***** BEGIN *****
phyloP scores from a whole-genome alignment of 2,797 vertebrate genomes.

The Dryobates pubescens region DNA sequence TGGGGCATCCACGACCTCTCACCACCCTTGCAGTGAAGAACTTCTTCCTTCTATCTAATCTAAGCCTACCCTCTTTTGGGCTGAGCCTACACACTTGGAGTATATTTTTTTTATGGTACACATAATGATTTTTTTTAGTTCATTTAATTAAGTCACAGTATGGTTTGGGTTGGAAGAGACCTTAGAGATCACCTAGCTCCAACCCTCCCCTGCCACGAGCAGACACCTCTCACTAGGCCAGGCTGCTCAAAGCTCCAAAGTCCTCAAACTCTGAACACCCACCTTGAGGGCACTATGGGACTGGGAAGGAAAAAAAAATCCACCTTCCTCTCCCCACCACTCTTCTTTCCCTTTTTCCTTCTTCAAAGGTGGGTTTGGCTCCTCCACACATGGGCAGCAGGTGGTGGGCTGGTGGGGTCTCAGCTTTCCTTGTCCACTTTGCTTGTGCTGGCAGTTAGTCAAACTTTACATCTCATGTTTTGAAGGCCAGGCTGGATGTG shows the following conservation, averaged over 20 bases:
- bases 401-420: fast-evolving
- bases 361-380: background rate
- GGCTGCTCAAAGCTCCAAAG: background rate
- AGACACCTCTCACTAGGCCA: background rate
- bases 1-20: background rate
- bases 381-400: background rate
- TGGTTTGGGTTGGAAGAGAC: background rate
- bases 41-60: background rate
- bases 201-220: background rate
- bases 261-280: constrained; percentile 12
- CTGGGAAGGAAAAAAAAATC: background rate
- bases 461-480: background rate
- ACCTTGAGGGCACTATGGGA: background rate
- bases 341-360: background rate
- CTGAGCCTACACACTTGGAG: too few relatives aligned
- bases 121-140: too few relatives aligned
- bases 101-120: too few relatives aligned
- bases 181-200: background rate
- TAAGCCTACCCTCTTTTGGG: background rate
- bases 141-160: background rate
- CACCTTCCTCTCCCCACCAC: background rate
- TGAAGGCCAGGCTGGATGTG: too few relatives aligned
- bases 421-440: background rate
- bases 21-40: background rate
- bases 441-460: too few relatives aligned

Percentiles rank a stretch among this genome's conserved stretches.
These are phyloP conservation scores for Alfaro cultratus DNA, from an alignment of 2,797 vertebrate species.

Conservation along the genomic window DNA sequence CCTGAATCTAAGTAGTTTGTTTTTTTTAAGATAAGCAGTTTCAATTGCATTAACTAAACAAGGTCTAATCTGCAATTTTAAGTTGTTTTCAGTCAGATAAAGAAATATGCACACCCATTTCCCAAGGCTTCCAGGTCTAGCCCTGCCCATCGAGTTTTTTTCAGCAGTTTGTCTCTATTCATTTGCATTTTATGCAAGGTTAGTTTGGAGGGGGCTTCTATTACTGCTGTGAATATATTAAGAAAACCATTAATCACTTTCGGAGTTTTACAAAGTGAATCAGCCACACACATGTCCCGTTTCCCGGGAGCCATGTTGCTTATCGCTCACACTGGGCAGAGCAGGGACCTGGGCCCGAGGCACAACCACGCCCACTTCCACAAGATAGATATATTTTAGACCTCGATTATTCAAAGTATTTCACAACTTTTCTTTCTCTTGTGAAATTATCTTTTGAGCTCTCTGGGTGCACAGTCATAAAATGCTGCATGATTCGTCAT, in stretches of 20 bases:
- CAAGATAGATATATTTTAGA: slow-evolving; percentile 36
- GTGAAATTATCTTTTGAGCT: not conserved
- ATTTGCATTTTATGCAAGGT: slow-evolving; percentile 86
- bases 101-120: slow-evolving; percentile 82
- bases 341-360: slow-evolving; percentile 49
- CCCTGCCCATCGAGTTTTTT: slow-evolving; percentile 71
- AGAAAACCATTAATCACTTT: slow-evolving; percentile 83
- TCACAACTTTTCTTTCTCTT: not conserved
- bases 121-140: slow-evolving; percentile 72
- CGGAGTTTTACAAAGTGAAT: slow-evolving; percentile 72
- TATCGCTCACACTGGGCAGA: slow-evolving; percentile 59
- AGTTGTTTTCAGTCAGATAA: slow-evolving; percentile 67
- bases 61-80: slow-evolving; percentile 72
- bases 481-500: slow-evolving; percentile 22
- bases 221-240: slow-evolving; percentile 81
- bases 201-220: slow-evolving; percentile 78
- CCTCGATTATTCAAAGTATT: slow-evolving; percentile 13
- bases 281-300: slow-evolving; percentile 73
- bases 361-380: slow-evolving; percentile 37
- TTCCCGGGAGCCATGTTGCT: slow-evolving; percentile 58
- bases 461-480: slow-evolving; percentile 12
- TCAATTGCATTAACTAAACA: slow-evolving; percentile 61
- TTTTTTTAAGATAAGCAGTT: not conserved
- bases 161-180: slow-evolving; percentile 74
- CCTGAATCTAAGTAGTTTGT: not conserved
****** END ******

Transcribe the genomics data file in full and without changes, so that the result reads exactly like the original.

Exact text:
phyloP scores from a whole-genome alignment of 2,797 vertebrate genomes.

The Dryobates pubescens region DNA sequence TGGGGCATCCACGACCTCTCACCACCCTTGCAGTGAAGAACTTCTTCCTTCTATCTAATCTAAGCCTACCCTCTTTTGGGCTGAGCCTACACACTTGGAGTATATTTTTTTTATGGTACACATAATGATTTTTTTTAGTTCATTTAATTAAGTCACAGTATGGTTTGGGTTGGAAGAGACCTTAGAGATCACCTAGCTCCAACCCTCCCCTGCCACGAGCAGACACCTCTCACTAGGCCAGGCTGCTCAAAGCTCCAAAGTCCTCAAACTCTGAACACCCACCTTGAGGGCACTATGGGACTGGGAAGGAAAAAAAAATCCACCTTCCTCTCCCCACCACTCTTCTTTCCCTTTTTCCTTCTTCAAAGGTGGGTTTGGCTCCTCCACACATGGGCAGCAGGTGGTGGGCTGGTGGGGTCTCAGCTTTCCTTGTCCACTTTGCTTGTGCTGGCAGTTAGTCAAACTTTACATCTCATGTTTTGAAGGCCAGGCTGGATGTG shows the following conservation, averaged over 20 bases:
- bases 401-420: fast-evolving
- bases 361-380: background rate
- GGCTGCTCAAAGCTCCAAAG: background rate
- AGACACCTCTCACTAGGCCA: background rate
- bases 1-20: background rate
- bases 381-400: background rate
- TGGTTTGGGTTGGAAGAGAC: background rate
- bases 41-60: background rate
- bases 201-220: background rate
- bases 261-280: constrained; percentile 12
- CTGGGAAGGAAAAAAAAATC: background rate
- bases 461-480: background rate
- ACCTTGAGGGCACTATGGGA: background rate
- bases 341-360: background rate
- CTGAGCCTACACACTTGGAG: too few relatives aligned
- bases 121-140: too few relatives aligned
- bases 101-120: too few relatives aligned
- bases 181-200: background rate
- TAAGCCTACCCTCTTTTGGG: background rate
- bases 141-160: background rate
- CACCTTCCTCTCCCCACCAC: background rate
- TGAAGGCCAGGCTGGATGTG: too few relatives aligned
- bases 421-440: background rate
- bases 21-40: background rate
- bases 441-460: too few relatives aligned

Percentiles rank a stretch among this genome's conserved stretches.
These are phyloP conservation scores for Alfaro cultratus DNA, from an alignment of 2,797 vertebrate species.

Conservation along the genomic window DNA sequence CCTGAATCTAAGTAGTTTGTTTTTTTTAAGATAAGCAGTTTCAATTGCATTAACTAAACAAGGTCTAATCTGCAATTTTAAGTTGTTTTCAGTCAGATAAAGAAATATGCACACCCATTTCCCAAGGCTTCCAGGTCTAGCCCTGCCCATCGAGTTTTTTTCAGCAGTTTGTCTCTATTCATTTGCATTTTATGCAAGGTTAGTTTGGAGGGGGCTTCTATTACTGCTGTGAATATATTAAGAAAACCATTAATCACTTTCGGAGTTTTACAAAGTGAATCAGCCACACACATGTCCCGTTTCCCGGGAGCCATGTTGCTTATCGCTCACACTGGGCAGAGCAGGGACCTGGGCCCGAGGCACAACCACGCCCACTTCCACAAGATAGATATATTTTAGACCTCGATTATTCAAAGTATTTCACAACTTTTCTTTCTCTTGTGAAATTATCTTTTGAGCTCTCTGGGTGCACAGTCATAAAATGCTGCATGATTCGTCAT, in stretches of 20 bases:
- CAAGATAGATATATTTTAGA: slow-evolving; percentile 36
- GTGAAATTATCTTTTGAGCT: not conserved
- ATTTGCATTTTATGCAAGGT: slow-evolving; percentile 86
- bases 101-120: slow-evolving; percentile 82
- bases 341-360: slow-evolving; percentile 49
- CCCTGCCCATCGAGTTTTTT: slow-evolving; percentile 71
- AGAAAACCATTAATCACTTT: slow-evolving; percentile 83
- TCACAACTTTTCTTTCTCTT: not conserved
- bases 121-140: slow-evolving; percentile 72
- CGGAGTTTTACAAAGTGAAT: slow-evolving; percentile 72
- TATCGCTCACACTGGGCAGA: slow-evolving; percentile 59
- AGTTGTTTTCAGTCAGATAA: slow-evolving; percentile 67
- bases 61-80: slow-evolving; percentile 72
- bases 481-500: slow-evolving; percentile 22
- bases 221-240: slow-evolving; percentile 81
- bases 201-220: slow-evolving; percentile 78
- CCTCGATTATTCAAAGTATT: slow-evolving; percentile 13
- bases 281-300: slow-evolving; percentile 73
- bases 361-380: slow-evolving; percentile 37
- TTCCCGGGAGCCATGTTGCT: slow-evolving; percentile 58
- bases 461-480: slow-evolving; percentile 12
- TCAATTGCATTAACTAAACA: slow-evolving; percentile 61
- TTTTTTTAAGATAAGCAGTT: not conserved
- bases 161-180: slow-evolving; percentile 74
- CCTGAATCTAAGTAGTTTGT: not conserved